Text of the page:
Given that any given situation is fluid, for any traffic routing to be effective it must be constantly reevaluated and recalculated based on new information – and this requires even more processing.
Although we are becoming extremely adept at accumulating vast lakes of data relating to every conceivable variable, the main problem we’re facing is that today’s computers are simply not up to the task of factoring in all these variables. In fact, 5G is only going to make matter worse, since adding significant new value by enhancing route planning also brings enormous additional complexity.
The most advanced technology to solve combinatorial optimization problems
This takes us into the realm of needing to solve complex combinatorial problems – and it’s an area where Fujitsu is leading the world, with some revolutionary, quantum computing-inspired technology – the Fujitsu Digital Annealer.
Looking 20 years into the future, we’ll take the power of quantum computing for granted, but that’s not going to help get you to work on time any time soon. When quantum computing does become mainstream, we will be able to weigh up an almost infinite number of potential options all at once, and to find the fastest route. Quantum superposition allows objects to be in multiple states at once – making it possible to calculate all possible combinations simultaneously. Unfortunately, this exciting technology is still far from ready for primetime.
As research into quantum computing continues, there is actually a solution able to do this today, drawing on the principles of quantum computing to solve combinatorial problems faster.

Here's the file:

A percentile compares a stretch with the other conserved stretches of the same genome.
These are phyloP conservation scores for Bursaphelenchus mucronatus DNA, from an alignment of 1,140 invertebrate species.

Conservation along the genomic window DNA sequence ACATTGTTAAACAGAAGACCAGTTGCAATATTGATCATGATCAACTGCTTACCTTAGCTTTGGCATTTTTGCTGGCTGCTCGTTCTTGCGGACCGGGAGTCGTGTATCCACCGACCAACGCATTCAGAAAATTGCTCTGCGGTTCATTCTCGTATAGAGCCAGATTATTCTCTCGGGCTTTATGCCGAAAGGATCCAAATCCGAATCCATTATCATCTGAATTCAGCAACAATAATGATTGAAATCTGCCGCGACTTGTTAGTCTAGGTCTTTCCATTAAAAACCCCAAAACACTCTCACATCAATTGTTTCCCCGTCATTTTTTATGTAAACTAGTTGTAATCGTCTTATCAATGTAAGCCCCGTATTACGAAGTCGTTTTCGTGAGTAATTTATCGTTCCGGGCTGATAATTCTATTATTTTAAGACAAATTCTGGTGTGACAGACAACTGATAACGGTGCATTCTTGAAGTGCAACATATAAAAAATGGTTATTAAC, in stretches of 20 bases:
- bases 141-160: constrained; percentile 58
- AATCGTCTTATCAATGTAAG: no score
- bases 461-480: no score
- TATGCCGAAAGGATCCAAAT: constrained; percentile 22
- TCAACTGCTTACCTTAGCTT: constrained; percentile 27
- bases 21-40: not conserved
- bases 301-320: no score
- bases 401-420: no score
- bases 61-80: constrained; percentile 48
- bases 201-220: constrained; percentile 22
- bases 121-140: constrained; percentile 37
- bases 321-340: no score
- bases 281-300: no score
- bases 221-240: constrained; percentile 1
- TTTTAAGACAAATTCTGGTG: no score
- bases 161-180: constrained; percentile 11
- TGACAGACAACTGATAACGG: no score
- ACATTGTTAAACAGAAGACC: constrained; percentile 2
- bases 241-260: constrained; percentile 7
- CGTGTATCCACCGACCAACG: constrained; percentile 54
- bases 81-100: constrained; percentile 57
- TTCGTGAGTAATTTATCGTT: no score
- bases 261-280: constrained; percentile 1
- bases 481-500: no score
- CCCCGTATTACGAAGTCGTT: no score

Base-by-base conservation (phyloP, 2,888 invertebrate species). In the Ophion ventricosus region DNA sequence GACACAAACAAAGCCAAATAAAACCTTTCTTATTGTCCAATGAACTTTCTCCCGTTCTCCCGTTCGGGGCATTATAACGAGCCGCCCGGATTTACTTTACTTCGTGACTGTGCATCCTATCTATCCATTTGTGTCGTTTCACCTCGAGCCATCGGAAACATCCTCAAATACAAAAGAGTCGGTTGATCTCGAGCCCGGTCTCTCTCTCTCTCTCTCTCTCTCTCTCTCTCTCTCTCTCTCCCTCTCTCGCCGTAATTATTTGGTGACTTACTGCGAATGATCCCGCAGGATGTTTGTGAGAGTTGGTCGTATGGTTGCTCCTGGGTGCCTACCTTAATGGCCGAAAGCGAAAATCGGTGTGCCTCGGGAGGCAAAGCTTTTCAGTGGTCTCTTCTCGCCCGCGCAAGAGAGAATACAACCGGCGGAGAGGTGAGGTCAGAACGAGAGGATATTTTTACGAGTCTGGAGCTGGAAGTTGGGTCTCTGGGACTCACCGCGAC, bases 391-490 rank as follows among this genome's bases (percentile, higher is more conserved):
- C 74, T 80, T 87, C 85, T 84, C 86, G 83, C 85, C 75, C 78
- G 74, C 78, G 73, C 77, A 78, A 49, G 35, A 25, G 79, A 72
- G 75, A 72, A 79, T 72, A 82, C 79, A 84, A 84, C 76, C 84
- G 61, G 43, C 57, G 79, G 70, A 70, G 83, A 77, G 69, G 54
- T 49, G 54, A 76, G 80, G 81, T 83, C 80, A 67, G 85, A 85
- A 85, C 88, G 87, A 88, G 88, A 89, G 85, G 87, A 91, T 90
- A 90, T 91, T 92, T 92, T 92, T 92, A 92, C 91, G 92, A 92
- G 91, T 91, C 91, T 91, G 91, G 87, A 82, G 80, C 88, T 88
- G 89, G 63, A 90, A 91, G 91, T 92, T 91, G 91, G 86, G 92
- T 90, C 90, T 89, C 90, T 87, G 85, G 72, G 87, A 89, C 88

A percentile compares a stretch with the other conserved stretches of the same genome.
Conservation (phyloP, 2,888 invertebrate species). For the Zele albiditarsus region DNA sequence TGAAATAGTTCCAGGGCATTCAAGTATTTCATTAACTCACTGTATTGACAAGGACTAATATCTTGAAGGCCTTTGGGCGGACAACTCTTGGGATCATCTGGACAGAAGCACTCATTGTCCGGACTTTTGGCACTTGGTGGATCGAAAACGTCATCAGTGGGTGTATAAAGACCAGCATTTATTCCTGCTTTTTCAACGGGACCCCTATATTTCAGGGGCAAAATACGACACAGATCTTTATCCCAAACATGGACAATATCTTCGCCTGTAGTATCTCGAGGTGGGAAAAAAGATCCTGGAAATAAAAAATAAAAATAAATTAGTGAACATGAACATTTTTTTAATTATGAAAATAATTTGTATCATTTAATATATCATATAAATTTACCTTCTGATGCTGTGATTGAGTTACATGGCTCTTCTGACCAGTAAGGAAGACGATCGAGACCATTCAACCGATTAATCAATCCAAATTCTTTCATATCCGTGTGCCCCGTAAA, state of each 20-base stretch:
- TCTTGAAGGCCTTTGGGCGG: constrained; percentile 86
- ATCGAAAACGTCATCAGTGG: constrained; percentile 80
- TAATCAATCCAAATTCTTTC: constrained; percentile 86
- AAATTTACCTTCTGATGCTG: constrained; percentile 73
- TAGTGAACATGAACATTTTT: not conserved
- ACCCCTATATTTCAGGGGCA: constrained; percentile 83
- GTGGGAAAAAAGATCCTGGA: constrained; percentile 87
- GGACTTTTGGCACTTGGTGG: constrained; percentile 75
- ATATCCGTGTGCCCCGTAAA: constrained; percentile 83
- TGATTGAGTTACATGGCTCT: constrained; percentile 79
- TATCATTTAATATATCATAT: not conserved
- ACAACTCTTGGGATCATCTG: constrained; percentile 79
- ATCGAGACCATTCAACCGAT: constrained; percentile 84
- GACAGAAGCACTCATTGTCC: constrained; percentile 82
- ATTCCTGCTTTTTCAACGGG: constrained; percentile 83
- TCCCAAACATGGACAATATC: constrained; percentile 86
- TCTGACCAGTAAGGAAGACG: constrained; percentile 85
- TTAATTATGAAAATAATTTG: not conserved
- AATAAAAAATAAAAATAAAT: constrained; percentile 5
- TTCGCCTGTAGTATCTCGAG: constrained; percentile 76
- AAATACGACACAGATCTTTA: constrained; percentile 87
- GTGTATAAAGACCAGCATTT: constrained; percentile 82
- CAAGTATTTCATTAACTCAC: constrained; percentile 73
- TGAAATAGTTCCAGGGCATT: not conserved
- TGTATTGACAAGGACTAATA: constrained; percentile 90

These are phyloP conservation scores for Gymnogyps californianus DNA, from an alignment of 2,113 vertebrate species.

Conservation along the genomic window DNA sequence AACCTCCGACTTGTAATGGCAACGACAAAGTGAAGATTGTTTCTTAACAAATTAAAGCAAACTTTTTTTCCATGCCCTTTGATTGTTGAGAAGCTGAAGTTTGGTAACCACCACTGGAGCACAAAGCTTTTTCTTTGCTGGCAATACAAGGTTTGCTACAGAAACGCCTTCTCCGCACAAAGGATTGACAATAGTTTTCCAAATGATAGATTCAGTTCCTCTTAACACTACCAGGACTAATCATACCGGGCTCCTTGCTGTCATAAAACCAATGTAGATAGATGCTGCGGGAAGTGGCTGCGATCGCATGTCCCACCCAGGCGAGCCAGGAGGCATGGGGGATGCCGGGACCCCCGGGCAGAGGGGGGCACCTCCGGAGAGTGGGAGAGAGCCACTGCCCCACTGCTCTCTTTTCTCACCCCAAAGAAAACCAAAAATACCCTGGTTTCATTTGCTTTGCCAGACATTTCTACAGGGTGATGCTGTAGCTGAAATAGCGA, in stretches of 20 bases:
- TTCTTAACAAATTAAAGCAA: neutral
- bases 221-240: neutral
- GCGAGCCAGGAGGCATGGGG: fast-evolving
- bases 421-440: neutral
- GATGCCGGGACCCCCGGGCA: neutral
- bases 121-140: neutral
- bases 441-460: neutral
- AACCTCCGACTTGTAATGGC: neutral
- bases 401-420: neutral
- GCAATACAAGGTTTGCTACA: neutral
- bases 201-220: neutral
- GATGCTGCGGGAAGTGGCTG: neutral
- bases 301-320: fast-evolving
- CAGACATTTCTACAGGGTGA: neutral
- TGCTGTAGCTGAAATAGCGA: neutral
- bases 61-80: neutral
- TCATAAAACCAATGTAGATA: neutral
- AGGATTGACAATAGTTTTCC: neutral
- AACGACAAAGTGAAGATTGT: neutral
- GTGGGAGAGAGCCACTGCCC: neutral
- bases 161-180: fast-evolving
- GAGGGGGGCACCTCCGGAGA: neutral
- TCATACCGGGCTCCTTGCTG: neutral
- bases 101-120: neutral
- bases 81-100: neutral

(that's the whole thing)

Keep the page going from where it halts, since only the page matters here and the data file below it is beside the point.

Leapfrog many generations of Moore’s Law
This revolutionary approach is able to leapfrog many generations of Moore’s Law by combining the advances in quantum software with Fujitsu’s expertise in silicon architectures and supercomputers. The result is the Fujitsu Digital Annealer, a stable, easily deployable solution, optimized to solve complex combinatorial problems. Unique simultaneous data processing capabilities allow the Fujitsu Digital Annealer to instantly find the optimal combination of massively complex, previously unmanageable data variables.
The Digital Annealer’s radical and innovative approach changes the landscape. It means the transport industry – as well as other market sectors, from finance to manufacturing – is in a position to solve problems that could not previously be addressed, and even some that we didn’t even know existed!
It’s not difficult to imagine that in just a few years from now, your autonomous car will pick you up and drive you to a destination via a route that takes into consideration not just your journey time, but also the impact of that journey on a much wider eco-system – including the environment, other people and the communities you will travel through.
It is this human-centric approach that is the hallmark of Fujitsu’s technology philosophy – a focus on applying technology intelligently to benefit both individuals and society at large. This ethos is backed by an impeccable technology pedigree that spans the widest possible portfolio of enterprise solutions. This combination gives us a laser-like focus on helping customers solve their real-world problems, and build value, while also positively benefiting the wider community.